Sustainable production of biofuels from forest residues in Washington State– an interdisciplinary approach
Thursday, May 1, 2014: 2:45 PM
Grand Ballroom F-G, lobby level (Hilton Clearwater Beach)
Richard Gustafson, Neethi Nagarajan, George Watson, Seth Jorgensen, Renata Bura, Danny Brent, Sergey Rabotyagov, Rachel St.John, Sandor Toth, Andrew Cook, Luke Rogers, Caitlin Singer, Stanley Asah, Jacob Lipson, Clare Ryan, Jordan Crawford and Erik L. Budsberg, School of Environmental and Forest Sciences, University of Washington, Seattle, WA
The University of Washington recently completed a multidisciplinary assessment of using softwood forest residuals to produce biofuels using bioconversion in Washington State.  We assessed technical feasibility, economic viability, environmental impact, and social acceptability of this prospective industry.  Pretreatment experiments were performed to determine process yields and optimal processing conditions. Results of the pretreatment experiments were used to develop rigorous ASPEN biorefinery models.  Techno/economic and LCA investigations applied the ASPEN models to examine economic viability and environmental impacts. A lands resource study was completed to assess biomass availability and to establish raw material supply curves.  Data from the lands study were combined with techno/economic results to conduct an optimization that establishes the best location and optimal size for a biorefinery in Washington. Land use change implications from having a forest residual based biofuels industry were assessed as part of the economic analysis.  Finally, an examination of the effect of Washington State polices on a potential biofuel industry and a general assessment of the social acceptability of that industry were conducted.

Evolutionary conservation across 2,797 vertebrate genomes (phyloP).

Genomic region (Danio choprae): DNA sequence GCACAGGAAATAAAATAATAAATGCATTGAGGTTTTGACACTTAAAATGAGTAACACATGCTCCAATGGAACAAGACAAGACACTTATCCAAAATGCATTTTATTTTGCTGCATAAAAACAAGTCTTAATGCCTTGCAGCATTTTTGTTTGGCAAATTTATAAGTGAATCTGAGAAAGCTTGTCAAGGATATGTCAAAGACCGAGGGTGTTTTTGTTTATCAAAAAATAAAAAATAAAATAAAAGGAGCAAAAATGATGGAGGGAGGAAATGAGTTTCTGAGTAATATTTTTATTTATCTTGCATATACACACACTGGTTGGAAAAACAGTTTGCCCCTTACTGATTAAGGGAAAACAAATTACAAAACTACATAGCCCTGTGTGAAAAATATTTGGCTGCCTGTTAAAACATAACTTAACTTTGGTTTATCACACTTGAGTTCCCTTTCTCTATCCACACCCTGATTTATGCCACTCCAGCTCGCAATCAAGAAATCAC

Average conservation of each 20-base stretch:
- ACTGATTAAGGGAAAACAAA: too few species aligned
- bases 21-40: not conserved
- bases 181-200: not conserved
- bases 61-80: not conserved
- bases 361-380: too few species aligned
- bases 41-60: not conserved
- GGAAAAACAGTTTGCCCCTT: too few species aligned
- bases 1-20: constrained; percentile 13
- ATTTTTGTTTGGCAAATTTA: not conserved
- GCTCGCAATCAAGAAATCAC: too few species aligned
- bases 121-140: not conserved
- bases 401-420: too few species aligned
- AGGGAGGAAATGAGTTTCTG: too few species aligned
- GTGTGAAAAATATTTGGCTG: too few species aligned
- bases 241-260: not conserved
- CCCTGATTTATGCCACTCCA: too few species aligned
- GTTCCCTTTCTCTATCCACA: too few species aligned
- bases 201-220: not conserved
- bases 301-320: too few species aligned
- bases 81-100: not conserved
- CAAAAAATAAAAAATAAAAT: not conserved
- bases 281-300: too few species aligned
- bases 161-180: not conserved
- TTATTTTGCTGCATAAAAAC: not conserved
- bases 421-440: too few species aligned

In this presentation we will discuss the results from each of the projects in this research program. In general, it was found that establishing a biofuels industry using forest residuals in Washington will be challenging.  Forest residuals are difficult to convert and the amount of available makes it difficult to build large biorefineries without having to ship material a considerable distance. We will also discuss how this multidisciplinary program provided for an excellent educational experience for graduate students and undergraduates.